Apfa estimates advisers’ regulatory costs could jump by up to 30 per cent as part of the Financial Conduct Authority’s £432m budget for 2013/14.
The FCA published its business plan yesterday which sets the regulator’s annual budget for next year at £432.1m. The figure is a 23 per cent reduction from the FSA’s £559.8m budget in 2012/13.
Out of the total £432.1m FCA budget, the industry will pay £391.5m, following £40.6m in retained FSA fines to reduce the amount paid by the industry in fees.The business plan suggests around 30 per cent will be paid for by investment advisers, mortgage advisers and general insurance brokers, which would amount to £118.6m based on the £391.5m figure.
Apfa policy director Chris Hannant says: “The precise details of the FCA’s budget for the next year are not yet clear. However, our initial calculations suggest there will be a big hike in fees for all types of intermediaries, potentially up to a 30 per cent rise.
“While we do not know the breakdown, this could come as a further blow to advisers already dealing with the impact of the wider economic environment and the costs of RDR. It is particularly disappointing that firms are still unsure exactly what their total bill will be for next year.”
Apfa has calculated the increase based on the fees paid by advisers last year less the discount applied from FSA fines.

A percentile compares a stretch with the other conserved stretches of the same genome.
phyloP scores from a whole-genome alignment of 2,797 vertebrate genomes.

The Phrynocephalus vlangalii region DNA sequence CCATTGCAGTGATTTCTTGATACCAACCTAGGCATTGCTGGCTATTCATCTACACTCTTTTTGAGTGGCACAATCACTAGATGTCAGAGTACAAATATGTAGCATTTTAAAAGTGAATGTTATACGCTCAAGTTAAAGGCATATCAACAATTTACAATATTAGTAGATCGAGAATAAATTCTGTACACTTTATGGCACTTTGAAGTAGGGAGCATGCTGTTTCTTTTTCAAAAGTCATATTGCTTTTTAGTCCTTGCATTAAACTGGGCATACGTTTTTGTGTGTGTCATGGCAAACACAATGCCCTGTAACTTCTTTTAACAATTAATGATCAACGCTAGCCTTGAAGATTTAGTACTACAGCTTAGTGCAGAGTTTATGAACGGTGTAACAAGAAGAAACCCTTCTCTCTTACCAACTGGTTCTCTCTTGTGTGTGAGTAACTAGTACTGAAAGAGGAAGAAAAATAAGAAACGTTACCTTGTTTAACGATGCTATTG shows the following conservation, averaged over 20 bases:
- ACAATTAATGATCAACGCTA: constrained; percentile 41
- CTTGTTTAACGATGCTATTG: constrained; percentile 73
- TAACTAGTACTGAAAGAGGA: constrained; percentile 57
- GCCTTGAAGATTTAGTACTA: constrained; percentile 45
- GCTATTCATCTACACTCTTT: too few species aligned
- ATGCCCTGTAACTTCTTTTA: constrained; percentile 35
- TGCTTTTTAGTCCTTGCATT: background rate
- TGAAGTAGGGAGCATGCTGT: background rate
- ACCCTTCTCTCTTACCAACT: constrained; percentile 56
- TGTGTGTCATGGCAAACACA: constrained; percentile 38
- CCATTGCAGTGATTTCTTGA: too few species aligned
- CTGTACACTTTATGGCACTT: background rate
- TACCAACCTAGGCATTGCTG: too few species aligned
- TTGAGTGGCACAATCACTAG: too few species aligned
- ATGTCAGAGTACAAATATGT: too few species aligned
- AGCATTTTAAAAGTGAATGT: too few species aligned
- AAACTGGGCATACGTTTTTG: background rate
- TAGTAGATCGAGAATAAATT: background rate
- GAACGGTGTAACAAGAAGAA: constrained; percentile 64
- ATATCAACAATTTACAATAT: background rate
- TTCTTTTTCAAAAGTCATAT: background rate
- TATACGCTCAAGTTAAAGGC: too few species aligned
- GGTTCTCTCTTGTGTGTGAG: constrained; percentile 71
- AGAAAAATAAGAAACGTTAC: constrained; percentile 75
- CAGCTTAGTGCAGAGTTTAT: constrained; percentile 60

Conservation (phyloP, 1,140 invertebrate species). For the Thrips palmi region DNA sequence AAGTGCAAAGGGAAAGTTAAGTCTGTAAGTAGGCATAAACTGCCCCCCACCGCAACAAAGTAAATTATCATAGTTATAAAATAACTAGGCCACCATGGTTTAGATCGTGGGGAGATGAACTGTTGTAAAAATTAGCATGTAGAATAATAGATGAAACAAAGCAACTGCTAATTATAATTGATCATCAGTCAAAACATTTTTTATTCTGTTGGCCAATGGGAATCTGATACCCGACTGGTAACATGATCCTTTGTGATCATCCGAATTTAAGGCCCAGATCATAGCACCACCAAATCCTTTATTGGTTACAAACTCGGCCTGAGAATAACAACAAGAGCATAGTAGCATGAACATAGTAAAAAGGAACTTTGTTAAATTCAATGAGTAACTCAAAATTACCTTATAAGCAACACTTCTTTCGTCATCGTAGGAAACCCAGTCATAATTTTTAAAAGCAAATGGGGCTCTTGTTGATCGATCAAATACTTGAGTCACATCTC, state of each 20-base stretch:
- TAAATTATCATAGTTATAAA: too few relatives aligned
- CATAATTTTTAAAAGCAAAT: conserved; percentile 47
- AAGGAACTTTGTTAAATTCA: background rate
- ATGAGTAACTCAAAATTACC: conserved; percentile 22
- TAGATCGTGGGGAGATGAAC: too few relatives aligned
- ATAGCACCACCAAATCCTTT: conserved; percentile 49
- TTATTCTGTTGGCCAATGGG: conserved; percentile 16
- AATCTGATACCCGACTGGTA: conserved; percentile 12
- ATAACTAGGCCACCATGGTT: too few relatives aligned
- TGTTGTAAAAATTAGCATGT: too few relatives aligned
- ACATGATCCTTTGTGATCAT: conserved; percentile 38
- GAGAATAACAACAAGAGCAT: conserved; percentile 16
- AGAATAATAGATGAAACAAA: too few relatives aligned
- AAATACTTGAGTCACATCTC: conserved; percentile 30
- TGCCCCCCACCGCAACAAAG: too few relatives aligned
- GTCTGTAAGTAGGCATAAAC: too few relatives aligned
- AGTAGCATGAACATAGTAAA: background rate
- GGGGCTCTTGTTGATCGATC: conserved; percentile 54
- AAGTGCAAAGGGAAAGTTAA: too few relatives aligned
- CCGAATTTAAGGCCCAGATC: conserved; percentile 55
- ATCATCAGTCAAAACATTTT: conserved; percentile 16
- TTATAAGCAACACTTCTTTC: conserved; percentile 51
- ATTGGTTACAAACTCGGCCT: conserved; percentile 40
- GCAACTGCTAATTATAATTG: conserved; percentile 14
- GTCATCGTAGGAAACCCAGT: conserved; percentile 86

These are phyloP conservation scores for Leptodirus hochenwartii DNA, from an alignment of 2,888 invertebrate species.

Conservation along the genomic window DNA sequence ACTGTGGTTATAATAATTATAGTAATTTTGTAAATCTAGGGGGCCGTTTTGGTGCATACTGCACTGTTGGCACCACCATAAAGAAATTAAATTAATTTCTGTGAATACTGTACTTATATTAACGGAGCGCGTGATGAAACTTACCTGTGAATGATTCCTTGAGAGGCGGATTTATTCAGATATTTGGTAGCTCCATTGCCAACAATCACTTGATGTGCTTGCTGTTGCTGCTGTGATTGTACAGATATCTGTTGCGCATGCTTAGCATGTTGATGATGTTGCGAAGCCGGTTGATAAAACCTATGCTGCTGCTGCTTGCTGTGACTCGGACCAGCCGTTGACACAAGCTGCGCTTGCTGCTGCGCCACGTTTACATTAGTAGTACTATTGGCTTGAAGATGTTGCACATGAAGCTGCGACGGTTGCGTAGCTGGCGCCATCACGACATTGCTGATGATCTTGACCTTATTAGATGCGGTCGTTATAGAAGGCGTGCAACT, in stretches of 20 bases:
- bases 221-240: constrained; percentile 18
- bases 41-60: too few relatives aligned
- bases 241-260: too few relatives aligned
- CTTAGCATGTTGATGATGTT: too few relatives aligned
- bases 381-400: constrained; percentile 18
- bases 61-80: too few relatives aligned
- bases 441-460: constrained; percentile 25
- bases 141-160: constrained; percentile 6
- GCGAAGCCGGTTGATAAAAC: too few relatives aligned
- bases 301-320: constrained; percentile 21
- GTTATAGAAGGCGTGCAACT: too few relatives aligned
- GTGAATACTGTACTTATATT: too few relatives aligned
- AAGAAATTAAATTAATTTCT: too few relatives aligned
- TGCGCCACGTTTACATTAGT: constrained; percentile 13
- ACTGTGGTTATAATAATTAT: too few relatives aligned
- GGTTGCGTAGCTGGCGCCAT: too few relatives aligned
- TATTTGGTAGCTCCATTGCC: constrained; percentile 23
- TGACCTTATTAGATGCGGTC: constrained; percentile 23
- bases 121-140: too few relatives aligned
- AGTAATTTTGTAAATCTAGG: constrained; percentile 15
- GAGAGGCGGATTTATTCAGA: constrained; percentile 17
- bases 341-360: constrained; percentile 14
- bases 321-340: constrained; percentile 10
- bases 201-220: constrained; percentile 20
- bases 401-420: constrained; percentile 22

The FCA will publish a paper next month setting out the fees firms will pay. Last year advisers in the A13 fee-block, covering advisers that do not hold client money, paid £32.8m towards the FSA’s annual budget.
Combined with the £22.3m paid for by advisers that hold client money, the £10.5m paid by home finance providers and mortgage advisers, and the £21.4m by general insurance brokers, advisers last year paid a total of £87m towards the FSA’s annual budget. The figure was reduced from a total of £113m before the discount for FSA fines was applied.
Many firms were shielded from higher regulatory costs last year as they fell into the A0 fee block, which means they only pay the minimum fee of £1,000. Overall 42 per cent of firms in the A fee-blocks only pay the minimum fee.